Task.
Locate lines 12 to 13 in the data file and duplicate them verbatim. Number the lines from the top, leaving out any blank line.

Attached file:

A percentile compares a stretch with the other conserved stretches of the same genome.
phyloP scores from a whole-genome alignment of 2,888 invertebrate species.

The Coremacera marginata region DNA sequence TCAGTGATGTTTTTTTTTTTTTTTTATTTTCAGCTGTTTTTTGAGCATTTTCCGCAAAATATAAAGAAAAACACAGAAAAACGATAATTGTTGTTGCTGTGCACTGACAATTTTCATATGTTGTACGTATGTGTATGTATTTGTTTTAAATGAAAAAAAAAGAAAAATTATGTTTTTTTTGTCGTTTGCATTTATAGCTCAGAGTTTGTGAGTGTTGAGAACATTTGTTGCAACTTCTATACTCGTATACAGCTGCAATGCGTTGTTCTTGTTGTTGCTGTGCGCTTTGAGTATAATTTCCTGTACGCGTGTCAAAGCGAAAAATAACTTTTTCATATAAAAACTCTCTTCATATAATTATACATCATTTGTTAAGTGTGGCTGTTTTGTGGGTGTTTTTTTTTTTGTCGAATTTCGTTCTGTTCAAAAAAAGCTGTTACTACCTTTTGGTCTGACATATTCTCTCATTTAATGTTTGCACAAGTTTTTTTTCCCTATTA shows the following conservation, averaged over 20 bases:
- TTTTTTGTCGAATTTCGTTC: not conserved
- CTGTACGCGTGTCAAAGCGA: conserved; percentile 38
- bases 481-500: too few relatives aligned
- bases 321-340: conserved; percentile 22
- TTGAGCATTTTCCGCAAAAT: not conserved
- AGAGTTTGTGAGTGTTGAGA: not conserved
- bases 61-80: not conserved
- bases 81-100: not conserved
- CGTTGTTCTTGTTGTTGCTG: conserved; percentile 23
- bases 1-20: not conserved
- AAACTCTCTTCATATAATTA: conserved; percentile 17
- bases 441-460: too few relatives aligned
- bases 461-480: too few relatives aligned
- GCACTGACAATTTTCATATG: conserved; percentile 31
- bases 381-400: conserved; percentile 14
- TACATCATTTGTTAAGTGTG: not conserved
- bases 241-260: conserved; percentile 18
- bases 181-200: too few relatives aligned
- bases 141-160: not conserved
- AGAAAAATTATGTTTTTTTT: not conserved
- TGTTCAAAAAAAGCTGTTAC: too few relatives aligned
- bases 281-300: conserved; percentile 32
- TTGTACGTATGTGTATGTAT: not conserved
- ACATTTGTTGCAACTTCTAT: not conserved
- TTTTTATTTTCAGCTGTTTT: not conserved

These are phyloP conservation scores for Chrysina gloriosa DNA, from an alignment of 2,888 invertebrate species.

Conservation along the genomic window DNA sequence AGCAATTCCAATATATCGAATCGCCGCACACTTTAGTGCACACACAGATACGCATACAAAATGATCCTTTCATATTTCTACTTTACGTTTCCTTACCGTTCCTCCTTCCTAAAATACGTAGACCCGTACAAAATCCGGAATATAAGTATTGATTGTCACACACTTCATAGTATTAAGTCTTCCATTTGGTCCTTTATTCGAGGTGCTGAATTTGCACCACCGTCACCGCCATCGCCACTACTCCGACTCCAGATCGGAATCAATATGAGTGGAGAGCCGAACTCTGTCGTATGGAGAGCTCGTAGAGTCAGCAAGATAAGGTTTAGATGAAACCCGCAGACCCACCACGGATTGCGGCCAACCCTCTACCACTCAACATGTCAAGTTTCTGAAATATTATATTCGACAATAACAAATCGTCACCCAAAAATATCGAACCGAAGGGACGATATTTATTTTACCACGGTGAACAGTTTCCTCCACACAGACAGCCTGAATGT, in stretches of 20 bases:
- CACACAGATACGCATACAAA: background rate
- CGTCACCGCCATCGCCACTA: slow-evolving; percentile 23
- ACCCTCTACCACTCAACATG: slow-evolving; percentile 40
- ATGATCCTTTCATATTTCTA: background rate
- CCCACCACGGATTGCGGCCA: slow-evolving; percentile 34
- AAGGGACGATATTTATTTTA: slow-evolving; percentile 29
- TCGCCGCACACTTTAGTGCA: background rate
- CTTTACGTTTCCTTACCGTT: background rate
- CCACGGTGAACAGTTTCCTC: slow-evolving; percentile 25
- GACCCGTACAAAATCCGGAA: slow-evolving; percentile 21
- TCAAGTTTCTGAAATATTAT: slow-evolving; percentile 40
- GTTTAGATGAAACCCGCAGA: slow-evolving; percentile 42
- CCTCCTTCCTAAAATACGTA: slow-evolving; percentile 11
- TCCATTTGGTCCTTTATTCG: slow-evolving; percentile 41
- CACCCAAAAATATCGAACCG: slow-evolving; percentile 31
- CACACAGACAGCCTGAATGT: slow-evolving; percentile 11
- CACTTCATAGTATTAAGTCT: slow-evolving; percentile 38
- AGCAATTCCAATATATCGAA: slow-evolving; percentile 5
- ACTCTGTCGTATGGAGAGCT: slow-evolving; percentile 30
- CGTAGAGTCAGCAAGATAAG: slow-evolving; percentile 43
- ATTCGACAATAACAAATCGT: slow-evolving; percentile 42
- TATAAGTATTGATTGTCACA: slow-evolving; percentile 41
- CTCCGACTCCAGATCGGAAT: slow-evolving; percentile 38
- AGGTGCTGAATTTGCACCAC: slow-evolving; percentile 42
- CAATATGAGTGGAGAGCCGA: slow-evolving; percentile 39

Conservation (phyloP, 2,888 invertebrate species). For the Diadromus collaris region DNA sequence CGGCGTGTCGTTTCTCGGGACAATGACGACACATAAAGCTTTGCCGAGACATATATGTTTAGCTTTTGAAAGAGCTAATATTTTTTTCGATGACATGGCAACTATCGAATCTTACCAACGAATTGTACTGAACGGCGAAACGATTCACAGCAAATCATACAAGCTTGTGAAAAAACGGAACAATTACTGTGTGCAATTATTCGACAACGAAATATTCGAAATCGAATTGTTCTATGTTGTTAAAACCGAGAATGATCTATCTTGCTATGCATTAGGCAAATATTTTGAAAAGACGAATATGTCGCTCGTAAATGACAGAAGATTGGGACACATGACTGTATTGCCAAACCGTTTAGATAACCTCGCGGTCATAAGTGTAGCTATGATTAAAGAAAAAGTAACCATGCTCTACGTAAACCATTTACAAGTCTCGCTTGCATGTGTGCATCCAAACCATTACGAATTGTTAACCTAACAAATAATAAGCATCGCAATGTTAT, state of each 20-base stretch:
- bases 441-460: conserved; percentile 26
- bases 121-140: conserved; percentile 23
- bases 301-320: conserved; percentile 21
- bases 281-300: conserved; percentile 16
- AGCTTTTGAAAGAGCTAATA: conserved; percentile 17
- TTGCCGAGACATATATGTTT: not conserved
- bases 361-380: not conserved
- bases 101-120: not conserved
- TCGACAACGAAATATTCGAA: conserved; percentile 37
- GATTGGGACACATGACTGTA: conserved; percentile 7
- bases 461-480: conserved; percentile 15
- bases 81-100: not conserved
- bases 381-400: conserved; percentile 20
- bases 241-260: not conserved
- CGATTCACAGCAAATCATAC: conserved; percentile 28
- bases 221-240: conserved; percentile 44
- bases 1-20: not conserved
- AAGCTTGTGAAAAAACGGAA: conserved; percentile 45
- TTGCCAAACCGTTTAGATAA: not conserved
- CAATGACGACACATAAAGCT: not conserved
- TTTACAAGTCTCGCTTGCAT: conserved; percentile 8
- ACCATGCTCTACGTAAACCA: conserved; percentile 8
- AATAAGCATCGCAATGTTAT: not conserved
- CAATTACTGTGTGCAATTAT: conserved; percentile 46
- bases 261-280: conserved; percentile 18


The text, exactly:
- CGTTGTTCTTGTTGTTGCTG: conserved; percentile 23
- bases 1-20: not conserved